I can't explain the terms any better than Peter Shor has already done, nor expand on the direct meaning of the poem, but I'd like to add some thematic commentary, in the hope that this might be considered enough for an answer.
John Betjeman's poetry includes a lot about religion, especially churches, and also a lot about travel, especially by train. Sometimes, as in this poem and others such as "Monody on the Death of Aldersgate Street Station", the two are juxtaposed together. In the poem you're asking about, there's a clear contrast between the religious ectasy of the church and the gloomy grimness of the station. The narrator feels too weighed down by sins to partake in the former, instead confining himself to the latter, which is depressing enough that he turns to suicide.
(No comment on what those sins might be. Peter Shor's suggestion of homosexuality is one possibility; another proposed interpretation is adultery, as Betjeman himself was apparently a serial adulterer. Certainly he remained formally married to Penelope Chetwode throughout his decades-long relationship with Elizabeth Cavendish.)
Betjeman also apparently had a particular fondness for gas lighting, which is mentioned many times in his writings, especially in connection with railway stations and churches.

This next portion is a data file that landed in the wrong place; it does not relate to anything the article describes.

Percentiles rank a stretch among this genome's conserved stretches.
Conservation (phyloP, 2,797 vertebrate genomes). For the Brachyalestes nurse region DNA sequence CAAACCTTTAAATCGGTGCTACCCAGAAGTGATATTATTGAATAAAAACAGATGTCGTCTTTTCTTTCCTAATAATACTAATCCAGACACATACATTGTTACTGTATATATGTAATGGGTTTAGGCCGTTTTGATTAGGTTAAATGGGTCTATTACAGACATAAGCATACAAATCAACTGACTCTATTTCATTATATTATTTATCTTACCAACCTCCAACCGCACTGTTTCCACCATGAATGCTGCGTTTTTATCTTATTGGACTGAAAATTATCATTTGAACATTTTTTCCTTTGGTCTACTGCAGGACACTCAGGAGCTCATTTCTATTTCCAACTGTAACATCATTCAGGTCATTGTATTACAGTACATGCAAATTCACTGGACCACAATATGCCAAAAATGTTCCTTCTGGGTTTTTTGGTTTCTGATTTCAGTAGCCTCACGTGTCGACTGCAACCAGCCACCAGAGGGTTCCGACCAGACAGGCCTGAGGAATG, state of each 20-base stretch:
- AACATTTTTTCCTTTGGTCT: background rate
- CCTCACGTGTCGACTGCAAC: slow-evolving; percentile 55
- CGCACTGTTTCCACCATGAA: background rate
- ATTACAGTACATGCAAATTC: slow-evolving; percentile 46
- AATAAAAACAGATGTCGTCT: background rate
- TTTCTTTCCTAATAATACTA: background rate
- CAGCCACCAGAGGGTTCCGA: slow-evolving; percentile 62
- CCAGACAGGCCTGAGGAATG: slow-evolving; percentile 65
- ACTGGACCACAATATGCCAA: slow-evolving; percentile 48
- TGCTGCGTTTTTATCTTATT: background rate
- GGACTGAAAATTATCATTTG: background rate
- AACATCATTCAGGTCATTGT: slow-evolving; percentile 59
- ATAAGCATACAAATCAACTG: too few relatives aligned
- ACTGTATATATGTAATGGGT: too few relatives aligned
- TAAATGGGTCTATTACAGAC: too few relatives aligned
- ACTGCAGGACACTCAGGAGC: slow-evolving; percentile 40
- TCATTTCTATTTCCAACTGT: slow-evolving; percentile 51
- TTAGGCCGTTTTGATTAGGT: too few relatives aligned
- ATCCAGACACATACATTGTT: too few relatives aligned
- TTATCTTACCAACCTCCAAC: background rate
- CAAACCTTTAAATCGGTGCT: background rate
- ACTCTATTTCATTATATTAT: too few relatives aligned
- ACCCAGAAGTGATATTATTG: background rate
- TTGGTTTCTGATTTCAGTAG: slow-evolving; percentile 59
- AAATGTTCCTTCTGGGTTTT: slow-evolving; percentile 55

In the poem you're asking about, gas lighting is mentioned in connection with both the church and the station. Indeed, this introduces potential ambiguity in lines 1, 3, and 5. Although the first two verses seem primarily set in the church, the "roar of the gas" upon "bracket and bracket" could easily be in the station too, and "the arches ring" sounds a lot like railway arches. (Perhaps not so coincidentally, Archway Bridge is a well-known suicide spot just up the road from Junction Road station.)
How about those Jehovahs?
- Jehovah-jireh means "the Lord will provide", but it has also been translated as "the Lord has seen" or "the Lord sees". Again I think there's some ambiguity here: it might refer to the religious ceremony which God sees and approves, or it might refer to the sins in the narrator's mind, which God also sees. "Jehovah Jireh! the arches ring" could mean church arches ringing with praise of God, or railway arches ringing with the sound of an approaching train.
- Jehovah-nissi means "the Lord my refuge". Since now the poem is turning towards the gloomier second half, the "dark" and "Gothic" suburbs, maybe this suggests the narrator is thinking to seek God and find refuge in death.
Finally, is it too much of a stretch to see religious symbolism in the description of the station? "Six on the upside! six on the down side! / One gaslight in the Booking Hall" - that makes thirteen, the number at the Last Supper. Identifying gaslights with Jesus and his disciples - a step too far? (For a while I wondered if Betjeman might be drawing a parallel between the physical structure of the station and the church, with six on each side equating to the Stations of the Cross, but apparently there are 14 of those not 12.)